Global finance leaders meeting in Japan this weekend said they were increasingly worried that the trade dispute between the United States and China, which shows no signs of abating, could propel the world economy into a crisis.
The sense of gloom at the gathering of the Group of 20 major economies came amid increasing evidence that global economic growth is slowing amid President Trump’s renewed trade war with Beijing. In a closing statement, or communiqué, officials at the G-20 warned that trade tensions have “intensified” and agreed to address the risks.
But the Trump administration, intent on rewriting the rules of international commerce in America’s favor, gave no sign that it was ready to back down. Treasury Secretary Steven Mnuchin continued to blame China for prolonging the fight and insisted that the trade dispute was not hurting America’s economy or hampering global growth.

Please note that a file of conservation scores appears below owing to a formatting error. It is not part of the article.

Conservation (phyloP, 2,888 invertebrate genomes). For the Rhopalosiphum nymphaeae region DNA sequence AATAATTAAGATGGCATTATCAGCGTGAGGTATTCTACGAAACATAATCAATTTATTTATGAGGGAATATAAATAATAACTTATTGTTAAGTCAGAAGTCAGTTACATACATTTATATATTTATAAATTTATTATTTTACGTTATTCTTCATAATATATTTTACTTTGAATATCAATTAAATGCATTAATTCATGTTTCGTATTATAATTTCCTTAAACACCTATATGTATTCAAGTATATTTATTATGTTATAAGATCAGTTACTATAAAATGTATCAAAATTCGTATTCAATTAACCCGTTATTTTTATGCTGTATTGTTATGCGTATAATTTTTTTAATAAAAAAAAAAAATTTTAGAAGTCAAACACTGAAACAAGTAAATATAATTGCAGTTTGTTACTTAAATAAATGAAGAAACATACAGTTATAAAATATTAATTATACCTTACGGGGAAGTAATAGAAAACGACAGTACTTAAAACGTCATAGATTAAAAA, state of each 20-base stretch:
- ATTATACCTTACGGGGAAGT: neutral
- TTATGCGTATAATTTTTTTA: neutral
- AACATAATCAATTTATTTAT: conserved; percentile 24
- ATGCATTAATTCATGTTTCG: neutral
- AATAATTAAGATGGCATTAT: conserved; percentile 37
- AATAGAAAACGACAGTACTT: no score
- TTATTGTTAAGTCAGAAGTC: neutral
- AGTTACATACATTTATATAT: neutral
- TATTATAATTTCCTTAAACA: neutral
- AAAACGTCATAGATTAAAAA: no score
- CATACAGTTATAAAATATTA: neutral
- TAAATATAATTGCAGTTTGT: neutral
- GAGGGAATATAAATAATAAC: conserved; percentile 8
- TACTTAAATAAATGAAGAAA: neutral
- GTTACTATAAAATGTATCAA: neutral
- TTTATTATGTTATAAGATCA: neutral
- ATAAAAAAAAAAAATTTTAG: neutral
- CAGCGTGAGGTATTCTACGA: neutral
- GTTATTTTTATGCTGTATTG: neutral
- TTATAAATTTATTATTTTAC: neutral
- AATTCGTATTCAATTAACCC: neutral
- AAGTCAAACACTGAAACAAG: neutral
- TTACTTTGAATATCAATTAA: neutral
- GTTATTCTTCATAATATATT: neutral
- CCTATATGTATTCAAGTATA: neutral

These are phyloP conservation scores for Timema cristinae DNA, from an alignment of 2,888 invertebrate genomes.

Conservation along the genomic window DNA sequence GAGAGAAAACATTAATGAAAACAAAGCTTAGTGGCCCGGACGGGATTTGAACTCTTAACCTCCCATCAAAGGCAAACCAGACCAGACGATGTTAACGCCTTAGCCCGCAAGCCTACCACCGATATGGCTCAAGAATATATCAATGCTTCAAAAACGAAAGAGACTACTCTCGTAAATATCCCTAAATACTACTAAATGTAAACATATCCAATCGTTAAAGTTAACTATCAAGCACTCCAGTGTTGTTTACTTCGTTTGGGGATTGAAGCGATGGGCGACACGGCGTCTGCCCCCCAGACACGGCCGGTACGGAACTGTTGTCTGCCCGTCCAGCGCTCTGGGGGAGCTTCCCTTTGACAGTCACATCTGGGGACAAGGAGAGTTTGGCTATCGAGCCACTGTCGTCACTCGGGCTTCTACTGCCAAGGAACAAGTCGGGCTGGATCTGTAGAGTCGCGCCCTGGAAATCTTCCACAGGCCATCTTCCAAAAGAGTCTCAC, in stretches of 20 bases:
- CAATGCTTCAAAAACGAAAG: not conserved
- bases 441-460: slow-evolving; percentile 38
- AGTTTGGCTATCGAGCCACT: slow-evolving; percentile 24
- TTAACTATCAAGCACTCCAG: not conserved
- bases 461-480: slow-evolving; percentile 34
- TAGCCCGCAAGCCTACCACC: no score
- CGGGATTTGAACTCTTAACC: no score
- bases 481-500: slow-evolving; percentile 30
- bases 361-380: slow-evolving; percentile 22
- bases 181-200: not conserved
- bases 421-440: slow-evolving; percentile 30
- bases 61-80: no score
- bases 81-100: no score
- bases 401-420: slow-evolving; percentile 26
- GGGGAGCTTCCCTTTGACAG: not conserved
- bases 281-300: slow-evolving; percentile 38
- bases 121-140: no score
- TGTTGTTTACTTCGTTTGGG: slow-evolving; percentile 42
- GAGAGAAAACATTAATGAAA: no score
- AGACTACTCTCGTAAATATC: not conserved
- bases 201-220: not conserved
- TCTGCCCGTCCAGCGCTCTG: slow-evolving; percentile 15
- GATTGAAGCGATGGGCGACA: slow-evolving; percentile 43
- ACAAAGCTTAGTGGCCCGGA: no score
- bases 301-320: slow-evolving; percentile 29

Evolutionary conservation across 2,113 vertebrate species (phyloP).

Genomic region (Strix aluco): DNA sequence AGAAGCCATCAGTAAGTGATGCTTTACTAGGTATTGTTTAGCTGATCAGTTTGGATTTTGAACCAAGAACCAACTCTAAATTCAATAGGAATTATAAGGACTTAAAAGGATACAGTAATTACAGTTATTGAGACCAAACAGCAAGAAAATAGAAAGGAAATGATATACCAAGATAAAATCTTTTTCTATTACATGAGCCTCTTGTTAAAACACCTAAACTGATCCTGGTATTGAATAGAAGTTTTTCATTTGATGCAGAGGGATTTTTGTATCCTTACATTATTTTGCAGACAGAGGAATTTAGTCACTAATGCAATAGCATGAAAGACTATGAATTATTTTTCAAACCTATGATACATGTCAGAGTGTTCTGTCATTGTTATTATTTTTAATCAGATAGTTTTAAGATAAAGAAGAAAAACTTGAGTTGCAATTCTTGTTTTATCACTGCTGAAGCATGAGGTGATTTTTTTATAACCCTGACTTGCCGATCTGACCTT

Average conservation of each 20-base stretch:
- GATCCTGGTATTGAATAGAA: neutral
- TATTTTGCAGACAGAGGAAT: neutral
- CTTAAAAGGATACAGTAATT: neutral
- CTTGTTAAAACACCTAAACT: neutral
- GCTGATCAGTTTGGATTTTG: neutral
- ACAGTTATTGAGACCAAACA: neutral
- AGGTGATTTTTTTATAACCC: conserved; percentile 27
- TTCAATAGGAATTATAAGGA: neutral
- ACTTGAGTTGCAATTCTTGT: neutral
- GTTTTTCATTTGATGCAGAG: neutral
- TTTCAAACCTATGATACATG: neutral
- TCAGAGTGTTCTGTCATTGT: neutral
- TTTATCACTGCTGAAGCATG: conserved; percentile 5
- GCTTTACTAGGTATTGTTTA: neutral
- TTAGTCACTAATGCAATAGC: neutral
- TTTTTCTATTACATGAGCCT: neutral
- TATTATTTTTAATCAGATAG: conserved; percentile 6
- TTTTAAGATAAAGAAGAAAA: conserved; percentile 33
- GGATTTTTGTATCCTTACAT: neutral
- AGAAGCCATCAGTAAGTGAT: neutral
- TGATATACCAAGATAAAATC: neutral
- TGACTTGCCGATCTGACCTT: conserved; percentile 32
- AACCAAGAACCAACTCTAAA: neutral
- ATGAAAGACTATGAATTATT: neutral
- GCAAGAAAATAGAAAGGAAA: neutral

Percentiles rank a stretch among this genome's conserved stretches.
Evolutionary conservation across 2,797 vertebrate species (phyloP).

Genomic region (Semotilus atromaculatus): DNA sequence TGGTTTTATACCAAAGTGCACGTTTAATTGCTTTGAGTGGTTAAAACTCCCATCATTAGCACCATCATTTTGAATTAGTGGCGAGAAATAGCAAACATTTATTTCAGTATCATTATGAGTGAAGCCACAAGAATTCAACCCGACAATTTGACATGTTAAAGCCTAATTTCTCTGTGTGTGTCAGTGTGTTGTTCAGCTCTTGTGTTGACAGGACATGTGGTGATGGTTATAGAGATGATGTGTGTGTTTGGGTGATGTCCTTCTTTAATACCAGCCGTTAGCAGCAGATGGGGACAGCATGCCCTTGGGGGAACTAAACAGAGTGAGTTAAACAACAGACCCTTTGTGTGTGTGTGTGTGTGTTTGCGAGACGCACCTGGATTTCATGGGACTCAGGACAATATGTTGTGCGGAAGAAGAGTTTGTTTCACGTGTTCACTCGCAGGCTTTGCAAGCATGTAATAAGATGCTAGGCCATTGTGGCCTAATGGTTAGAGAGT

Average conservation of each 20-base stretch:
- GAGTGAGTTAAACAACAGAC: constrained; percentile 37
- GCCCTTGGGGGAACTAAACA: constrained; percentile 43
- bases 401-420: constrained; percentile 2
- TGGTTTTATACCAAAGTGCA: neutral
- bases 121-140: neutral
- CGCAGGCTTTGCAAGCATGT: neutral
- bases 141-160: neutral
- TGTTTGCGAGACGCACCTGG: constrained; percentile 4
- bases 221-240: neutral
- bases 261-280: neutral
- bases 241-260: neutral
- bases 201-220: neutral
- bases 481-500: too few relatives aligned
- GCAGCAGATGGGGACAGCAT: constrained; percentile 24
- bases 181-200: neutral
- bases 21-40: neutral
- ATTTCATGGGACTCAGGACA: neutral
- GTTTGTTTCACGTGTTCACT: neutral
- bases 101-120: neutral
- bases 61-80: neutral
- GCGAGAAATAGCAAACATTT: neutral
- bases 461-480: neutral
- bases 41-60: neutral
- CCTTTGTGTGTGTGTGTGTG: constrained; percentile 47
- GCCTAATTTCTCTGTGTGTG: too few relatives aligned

“I don’t think in any way that the slowdowns you’re seeing in parts of the world are a result of trade tensions at the moment,” Mr. Mnuchin told reporters on the sidelines of the G-20.
Mr. Trump is expected to meet with President Xi Jinping of China in late June, a critical encounter that could determine whether the world’s two largest economies can resolve their dispute. Talks between the two countries fell apart last month, with Mr. Trump accusing China of reneging on a trade deal and China insisting that the United States was not negotiating in good faith. Tensions have since increased as Mr. Trump raised tariffs on $250 billion worth of Chinese goods and threatened to tax nearly all Chinese imports.
Beijing has responded with higher tariffs on American goods, and in a white paper released last Sunday, Chinese officials vowed to “never give in” on issues of principle. Mr. Trump will make a decision about the next round of tariffs after his meeting with Mr. Xi. “We are not far from a real and open trade war between China and the U.S.,” Bruno Le Maire, France’s finance minister, said in an interview on the sidelines of the gathering on Sunday. “I think all the G-20 people are aware that kind of situation would lead to an economic crisis, to a lack of growth and to a slowdown everywhere in the world.”